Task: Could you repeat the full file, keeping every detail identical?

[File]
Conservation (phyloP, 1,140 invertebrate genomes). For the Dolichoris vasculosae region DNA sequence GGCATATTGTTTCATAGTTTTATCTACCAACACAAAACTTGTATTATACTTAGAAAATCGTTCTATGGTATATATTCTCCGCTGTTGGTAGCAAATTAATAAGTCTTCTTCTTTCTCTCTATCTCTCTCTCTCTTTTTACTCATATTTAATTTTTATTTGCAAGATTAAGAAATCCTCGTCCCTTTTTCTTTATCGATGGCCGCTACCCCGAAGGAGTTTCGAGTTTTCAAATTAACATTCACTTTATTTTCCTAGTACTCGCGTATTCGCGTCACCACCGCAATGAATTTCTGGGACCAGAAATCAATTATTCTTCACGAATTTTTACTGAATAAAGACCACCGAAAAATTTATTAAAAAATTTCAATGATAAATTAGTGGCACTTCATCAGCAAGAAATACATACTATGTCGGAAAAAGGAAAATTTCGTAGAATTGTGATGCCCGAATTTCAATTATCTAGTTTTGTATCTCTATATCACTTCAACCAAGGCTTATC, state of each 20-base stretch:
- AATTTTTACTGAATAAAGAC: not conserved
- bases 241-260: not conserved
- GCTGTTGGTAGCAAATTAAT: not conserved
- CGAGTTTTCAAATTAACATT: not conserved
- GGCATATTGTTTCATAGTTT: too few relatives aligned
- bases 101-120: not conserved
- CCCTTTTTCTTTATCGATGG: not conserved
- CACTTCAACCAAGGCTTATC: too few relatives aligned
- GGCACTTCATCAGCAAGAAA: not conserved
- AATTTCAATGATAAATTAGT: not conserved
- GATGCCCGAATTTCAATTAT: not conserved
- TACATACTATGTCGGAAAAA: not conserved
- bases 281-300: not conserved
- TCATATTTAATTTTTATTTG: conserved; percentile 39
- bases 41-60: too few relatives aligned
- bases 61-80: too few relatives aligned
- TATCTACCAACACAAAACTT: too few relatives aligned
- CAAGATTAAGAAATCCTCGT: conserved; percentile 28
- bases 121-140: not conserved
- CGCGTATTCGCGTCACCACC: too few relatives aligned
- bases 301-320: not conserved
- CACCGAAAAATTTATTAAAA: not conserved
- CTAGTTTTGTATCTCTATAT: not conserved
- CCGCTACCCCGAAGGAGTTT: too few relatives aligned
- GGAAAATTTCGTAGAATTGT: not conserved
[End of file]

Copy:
Conservation (phyloP, 1,140 invertebrate genomes). For the Dolichoris vasculosae region DNA sequence GGCATATTGTTTCATAGTTTTATCTACCAACACAAAACTTGTATTATACTTAGAAAATCGTTCTATGGTATATATTCTCCGCTGTTGGTAGCAAATTAATAAGTCTTCTTCTTTCTCTCTATCTCTCTCTCTCTTTTTACTCATATTTAATTTTTATTTGCAAGATTAAGAAATCCTCGTCCCTTTTTCTTTATCGATGGCCGCTACCCCGAAGGAGTTTCGAGTTTTCAAATTAACATTCACTTTATTTTCCTAGTACTCGCGTATTCGCGTCACCACCGCAATGAATTTCTGGGACCAGAAATCAATTATTCTTCACGAATTTTTACTGAATAAAGACCACCGAAAAATTTATTAAAAAATTTCAATGATAAATTAGTGGCACTTCATCAGCAAGAAATACATACTATGTCGGAAAAAGGAAAATTTCGTAGAATTGTGATGCCCGAATTTCAATTATCTAGTTTTGTATCTCTATATCACTTCAACCAAGGCTTATC, state of each 20-base stretch:
- AATTTTTACTGAATAAAGAC: not conserved
- bases 241-260: not conserved
- GCTGTTGGTAGCAAATTAAT: not conserved
- CGAGTTTTCAAATTAACATT: not conserved
- GGCATATTGTTTCATAGTTT: too few relatives aligned
- bases 101-120: not conserved
- CCCTTTTTCTTTATCGATGG: not conserved
- CACTTCAACCAAGGCTTATC: too few relatives aligned
- GGCACTTCATCAGCAAGAAA: not conserved
- AATTTCAATGATAAATTAGT: not conserved
- GATGCCCGAATTTCAATTAT: not conserved
- TACATACTATGTCGGAAAAA: not conserved
- bases 281-300: not conserved
- TCATATTTAATTTTTATTTG: conserved; percentile 39
- bases 41-60: too few relatives aligned
- bases 61-80: too few relatives aligned
- TATCTACCAACACAAAACTT: too few relatives aligned
- CAAGATTAAGAAATCCTCGT: conserved; percentile 28
- bases 121-140: not conserved
- CGCGTATTCGCGTCACCACC: too few relatives aligned
- bases 301-320: not conserved
- CACCGAAAAATTTATTAAAA: not conserved
- CTAGTTTTGTATCTCTATAT: not conserved
- CCGCTACCCCGAAGGAGTTT: too few relatives aligned
- GGAAAATTTCGTAGAATTGT: not conserved